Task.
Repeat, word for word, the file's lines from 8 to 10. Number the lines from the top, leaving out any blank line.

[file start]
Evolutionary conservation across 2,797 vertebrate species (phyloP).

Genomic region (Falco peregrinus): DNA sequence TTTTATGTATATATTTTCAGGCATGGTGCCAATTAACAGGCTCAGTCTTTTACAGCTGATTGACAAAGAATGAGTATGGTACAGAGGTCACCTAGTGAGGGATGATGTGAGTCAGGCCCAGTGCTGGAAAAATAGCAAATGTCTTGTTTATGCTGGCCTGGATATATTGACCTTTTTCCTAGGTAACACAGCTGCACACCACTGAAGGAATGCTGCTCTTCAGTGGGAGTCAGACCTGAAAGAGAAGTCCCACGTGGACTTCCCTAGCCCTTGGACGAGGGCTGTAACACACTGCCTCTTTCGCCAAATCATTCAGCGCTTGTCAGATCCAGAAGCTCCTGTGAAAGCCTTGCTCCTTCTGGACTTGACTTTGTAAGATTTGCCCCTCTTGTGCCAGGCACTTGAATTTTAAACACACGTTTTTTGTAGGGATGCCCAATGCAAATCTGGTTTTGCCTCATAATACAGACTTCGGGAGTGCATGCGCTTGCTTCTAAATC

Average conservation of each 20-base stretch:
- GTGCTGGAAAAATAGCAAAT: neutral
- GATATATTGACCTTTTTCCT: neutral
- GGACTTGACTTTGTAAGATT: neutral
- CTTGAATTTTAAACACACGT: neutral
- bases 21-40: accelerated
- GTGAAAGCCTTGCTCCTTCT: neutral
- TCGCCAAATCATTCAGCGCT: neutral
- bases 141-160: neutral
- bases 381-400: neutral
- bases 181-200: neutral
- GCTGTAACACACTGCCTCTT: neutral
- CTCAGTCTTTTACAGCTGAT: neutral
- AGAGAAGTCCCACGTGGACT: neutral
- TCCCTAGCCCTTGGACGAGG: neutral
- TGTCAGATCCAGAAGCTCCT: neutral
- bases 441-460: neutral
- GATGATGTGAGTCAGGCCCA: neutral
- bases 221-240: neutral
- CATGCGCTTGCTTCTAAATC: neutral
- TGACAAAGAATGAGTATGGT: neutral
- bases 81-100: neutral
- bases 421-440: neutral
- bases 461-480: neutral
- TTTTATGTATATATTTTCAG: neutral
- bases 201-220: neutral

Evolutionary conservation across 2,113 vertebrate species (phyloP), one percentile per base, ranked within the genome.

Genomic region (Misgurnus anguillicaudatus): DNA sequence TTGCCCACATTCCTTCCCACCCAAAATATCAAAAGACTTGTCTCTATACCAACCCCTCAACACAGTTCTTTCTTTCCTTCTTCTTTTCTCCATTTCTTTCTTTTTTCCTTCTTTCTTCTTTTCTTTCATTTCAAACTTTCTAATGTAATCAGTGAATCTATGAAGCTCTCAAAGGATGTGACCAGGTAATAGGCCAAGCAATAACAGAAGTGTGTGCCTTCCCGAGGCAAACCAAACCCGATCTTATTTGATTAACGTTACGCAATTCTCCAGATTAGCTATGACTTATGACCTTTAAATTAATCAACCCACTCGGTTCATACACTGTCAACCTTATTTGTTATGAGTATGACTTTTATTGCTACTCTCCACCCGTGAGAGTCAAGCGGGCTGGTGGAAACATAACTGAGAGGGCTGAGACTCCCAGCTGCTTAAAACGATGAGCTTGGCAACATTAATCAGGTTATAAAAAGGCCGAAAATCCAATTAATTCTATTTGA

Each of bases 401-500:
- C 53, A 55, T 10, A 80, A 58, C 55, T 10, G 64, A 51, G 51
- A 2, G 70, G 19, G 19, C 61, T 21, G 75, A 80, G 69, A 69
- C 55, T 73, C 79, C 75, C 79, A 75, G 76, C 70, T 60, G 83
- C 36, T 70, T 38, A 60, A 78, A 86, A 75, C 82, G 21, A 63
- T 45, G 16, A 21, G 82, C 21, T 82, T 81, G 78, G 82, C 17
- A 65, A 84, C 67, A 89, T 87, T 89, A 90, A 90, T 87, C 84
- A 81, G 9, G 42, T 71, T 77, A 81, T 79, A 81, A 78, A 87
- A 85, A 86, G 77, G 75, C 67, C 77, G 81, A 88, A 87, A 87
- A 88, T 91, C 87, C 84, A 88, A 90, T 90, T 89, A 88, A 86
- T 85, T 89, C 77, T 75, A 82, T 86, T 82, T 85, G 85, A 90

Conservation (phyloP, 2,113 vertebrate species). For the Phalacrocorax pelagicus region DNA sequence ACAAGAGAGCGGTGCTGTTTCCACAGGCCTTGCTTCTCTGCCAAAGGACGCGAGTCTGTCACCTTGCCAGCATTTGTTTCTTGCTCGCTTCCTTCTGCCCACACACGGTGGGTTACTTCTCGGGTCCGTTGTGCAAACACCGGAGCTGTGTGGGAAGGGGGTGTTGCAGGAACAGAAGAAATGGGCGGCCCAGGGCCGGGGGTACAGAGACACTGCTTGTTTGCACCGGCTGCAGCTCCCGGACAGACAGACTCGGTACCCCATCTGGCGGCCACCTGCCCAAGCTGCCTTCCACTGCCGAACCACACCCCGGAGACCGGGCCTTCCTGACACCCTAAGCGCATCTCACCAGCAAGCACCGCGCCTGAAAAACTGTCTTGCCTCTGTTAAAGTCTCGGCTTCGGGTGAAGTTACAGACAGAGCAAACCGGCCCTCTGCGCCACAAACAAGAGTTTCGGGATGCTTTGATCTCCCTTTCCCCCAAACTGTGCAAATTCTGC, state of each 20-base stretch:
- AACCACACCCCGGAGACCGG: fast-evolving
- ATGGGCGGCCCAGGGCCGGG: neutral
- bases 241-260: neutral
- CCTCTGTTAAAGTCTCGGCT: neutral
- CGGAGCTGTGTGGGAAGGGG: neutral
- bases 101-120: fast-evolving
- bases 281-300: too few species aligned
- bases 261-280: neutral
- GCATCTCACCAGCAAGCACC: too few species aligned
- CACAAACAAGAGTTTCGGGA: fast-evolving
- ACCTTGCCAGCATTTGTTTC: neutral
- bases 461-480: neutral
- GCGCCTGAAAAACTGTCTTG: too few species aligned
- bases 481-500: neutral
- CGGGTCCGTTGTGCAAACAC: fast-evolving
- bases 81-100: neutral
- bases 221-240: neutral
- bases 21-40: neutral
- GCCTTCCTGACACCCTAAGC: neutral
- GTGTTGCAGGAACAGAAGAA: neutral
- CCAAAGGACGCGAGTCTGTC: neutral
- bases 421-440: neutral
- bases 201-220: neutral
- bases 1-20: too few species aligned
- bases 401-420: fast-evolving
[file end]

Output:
- bases 21-40: accelerated
- GTGAAAGCCTTGCTCCTTCT: neutral
- TCGCCAAATCATTCAGCGCT: neutral